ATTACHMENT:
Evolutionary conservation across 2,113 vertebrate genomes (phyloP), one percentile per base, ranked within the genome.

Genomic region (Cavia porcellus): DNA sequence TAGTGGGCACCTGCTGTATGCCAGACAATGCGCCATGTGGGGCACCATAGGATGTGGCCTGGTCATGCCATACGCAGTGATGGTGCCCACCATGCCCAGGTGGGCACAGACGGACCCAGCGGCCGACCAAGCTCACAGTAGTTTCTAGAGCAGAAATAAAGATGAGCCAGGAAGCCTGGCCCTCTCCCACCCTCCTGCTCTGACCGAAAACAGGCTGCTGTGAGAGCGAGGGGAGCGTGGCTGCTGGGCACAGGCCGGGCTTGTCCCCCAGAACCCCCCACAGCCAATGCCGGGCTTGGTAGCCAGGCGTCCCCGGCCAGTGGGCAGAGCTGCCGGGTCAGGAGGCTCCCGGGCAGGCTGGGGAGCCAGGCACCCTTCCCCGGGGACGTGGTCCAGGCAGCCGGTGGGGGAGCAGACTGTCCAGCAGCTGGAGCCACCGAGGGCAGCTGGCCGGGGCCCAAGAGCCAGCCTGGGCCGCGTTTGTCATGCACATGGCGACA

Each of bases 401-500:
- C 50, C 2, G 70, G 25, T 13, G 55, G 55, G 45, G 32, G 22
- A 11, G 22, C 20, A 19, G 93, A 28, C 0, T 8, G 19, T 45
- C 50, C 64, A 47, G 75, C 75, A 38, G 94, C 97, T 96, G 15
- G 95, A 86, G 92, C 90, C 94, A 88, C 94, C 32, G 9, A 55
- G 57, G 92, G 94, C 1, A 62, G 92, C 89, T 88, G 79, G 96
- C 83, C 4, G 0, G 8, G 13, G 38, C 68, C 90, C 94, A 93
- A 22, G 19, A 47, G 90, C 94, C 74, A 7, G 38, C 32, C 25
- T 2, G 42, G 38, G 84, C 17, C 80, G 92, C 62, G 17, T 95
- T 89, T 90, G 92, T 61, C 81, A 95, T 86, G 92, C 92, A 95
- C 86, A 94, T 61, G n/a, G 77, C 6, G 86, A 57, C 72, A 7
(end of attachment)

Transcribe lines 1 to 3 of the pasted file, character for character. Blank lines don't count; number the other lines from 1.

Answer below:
Evolutionary conservation across 2,113 vertebrate genomes (phyloP), one percentile per base, ranked within the genome.

Genomic region (Cavia porcellus): DNA sequence TAGTGGGCACCTGCTGTATGCCAGACAATGCGCCATGTGGGGCACCATAGGATGTGGCCTGGTCATGCCATACGCAGTGATGGTGCCCACCATGCCCAGGTGGGCACAGACGGACCCAGCGGCCGACCAAGCTCACAGTAGTTTCTAGAGCAGAAATAAAGATGAGCCAGGAAGCCTGGCCCTCTCCCACCCTCCTGCTCTGACCGAAAACAGGCTGCTGTGAGAGCGAGGGGAGCGTGGCTGCTGGGCACAGGCCGGGCTTGTCCCCCAGAACCCCCCACAGCCAATGCCGGGCTTGGTAGCCAGGCGTCCCCGGCCAGTGGGCAGAGCTGCCGGGTCAGGAGGCTCCCGGGCAGGCTGGGGAGCCAGGCACCCTTCCCCGGGGACGTGGTCCAGGCAGCCGGTGGGGGAGCAGACTGTCCAGCAGCTGGAGCCACCGAGGGCAGCTGGCCGGGGCCCAAGAGCCAGCCTGGGCCGCGTTTGTCATGCACATGGCGACA

Each of bases 401-500: